KABUL — Russia hopes to connect to a series of ambitious investment projects in the releasing of NATO forces in Afghanistan to support the fragile stability of the State in which the Soviet troops during the decade led an unsuccessful war, said on Thursday Russia's ambassador in Kabul.
Although Russia has no common border with Afghanistan, Moscow is concerned that the situation in his "underbelly" — post-Soviet Central Asia, which has become a transit corridor for drug trafficking and terrorism.
In the last ten years, the Russian participation in the reconstruction of Afghanistan was limited.
"Because only then did nothing but war and since we do not fight, we do not see a place for our activities", — says Andrey Avetisyan.
But this approach has changed.
"At the moment we are trying to sort of start from scratch" — said he told Reuters in a sparkling newly erected building of the embassy, which is less than two-thirds of the Soviet built during the war. 23rd anniversary of its completion noted on Wednesday, both in Russia and in Afghanistan.
Russia hopes to return to about 150 projects, the development of which began in the Soviet era — from the construction of new roads, it needs so much of Afghanistan, reconstruction loaded and outdated Salang Tunnel to restore the Kabul bakery.
According to Avetisyan, for these projects, many of which were built before the Soviet invasion in 1979, remain relevant technology, documentation, and even the same engineers, so that Russia sees for an advantage.
Moscow intends to explore new opportunities for investment — oil, hydropower, construction, and perhaps even the creation of the country's first railway network.
A year ago, the Asian Development Bank estimated infrastructure needs in Afghanistan in more than $ 4 billion.
Avetisyan declined to name the amount of the planned Russian investment, but said talks with Afghan Finance Minister Omar Zahilvalom in Moscow should shed some light on what projects Russia will begin to develop.
According to him, the Russian gas monopoly, Gazprom, the largest oil company Rosneft, state-owned Russian Railways, the second largest oil production Lukoil and gosenergokompaniya Inter RAO, as well as several others, are interested in participating in specific projects in Afghanistan.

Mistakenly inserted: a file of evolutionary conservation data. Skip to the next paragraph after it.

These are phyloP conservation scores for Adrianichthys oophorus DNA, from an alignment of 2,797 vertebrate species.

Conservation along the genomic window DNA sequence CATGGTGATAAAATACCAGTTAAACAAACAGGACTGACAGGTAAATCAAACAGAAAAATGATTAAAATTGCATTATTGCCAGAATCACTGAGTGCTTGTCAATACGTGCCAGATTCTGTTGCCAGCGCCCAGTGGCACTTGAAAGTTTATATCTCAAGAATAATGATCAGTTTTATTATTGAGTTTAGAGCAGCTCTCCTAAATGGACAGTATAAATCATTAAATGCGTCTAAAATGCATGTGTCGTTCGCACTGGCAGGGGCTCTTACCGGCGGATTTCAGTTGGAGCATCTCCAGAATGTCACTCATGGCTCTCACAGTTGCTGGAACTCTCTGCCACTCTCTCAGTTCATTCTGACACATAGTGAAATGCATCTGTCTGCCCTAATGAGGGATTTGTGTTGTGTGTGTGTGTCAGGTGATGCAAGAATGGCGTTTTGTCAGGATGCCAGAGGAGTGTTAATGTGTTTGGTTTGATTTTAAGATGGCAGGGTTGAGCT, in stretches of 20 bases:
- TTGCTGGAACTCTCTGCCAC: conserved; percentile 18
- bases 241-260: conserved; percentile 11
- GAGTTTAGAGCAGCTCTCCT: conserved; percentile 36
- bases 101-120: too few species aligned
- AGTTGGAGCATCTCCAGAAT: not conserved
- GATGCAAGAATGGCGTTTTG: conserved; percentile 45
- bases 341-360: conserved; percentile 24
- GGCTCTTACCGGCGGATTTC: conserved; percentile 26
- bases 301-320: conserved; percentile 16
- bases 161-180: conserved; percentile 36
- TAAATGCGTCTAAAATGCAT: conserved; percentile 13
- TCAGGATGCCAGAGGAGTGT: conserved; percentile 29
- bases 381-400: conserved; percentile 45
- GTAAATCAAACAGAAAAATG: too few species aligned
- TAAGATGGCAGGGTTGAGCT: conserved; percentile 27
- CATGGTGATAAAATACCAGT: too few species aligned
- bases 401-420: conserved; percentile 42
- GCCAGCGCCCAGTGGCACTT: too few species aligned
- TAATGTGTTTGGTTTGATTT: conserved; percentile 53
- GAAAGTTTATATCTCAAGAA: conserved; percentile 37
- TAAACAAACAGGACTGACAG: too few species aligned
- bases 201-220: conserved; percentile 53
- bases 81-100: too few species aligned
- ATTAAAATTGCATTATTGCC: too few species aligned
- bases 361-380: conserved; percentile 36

"We're not going to tell the Afghans how to live, what kind of life. We have done away with that 25 years ago "- said Avetisyan, who worked in Kabul for another Soviet government and has since been fluent in the two main languages of Afghanistan — Dari and Pashto.
"We want to have as a neighbor friendly and independent Afghanistan … Priority should be economic development, because without it there can not appear safe. The roots of instability lie in the problems of people who do not work and at home. "
'ALMOST LOST DECADE "
The escalation of violence in Afghanistan, in an increasingly unpopular war eleventh consecutive year reinforces the concern in Russia, which borders populated mainly Muslim republics of Central Asia, and leading the fight against Islamist militants in the volatile North Caucasus region.
The flow of Afghan heroin, which the Kremlin has called a threat to national security, he brought Russia into the lead on the number of drug addicts, which gave rise to an increase in the number of people living with HIV / AIDS.
These concerns come to the fore during the withdrawal of NATO troops, the completion of which is scheduled for the end of 2014. West will prepare the Afghan police force and army of 350,000 people, who will assume full responsibility for security.
Washington, who decided to go to Afghanistan, risks repeating throwing his opponent for the "cold war," says Avetisyan.
"They (the United States) came here ten years ago, thinking that they can solve everything here very quickly, and then leave. The same mistake allowed the Soviet army, "- the diplomat said, speaking of the infamous troop withdrawal, which ended in 1989. In Afghanistan, killed 15,000 Soviet soldiers.
After a rapid exit of Moscow, the communist government of Afghanistan fell, leading to a power struggle between the various warlords and protracted civil war weakened the authority of the official Kabul and paved the way for the rise to power of the Taliban in 1996.
Avetisyan lamented the slow recovery of the economy of Afghanistan for as long as the Western coalition is based here. The same unhappy with many ordinary Afghans, accusing the United States is that they are investing in the economy is not enough manpower and resources.
"In this sense, these ten years, almost lost," — said the diplomat.
"… Why do Americans set itself such minor economic goals? Because it was not their purpose and, I fear, still is not it. "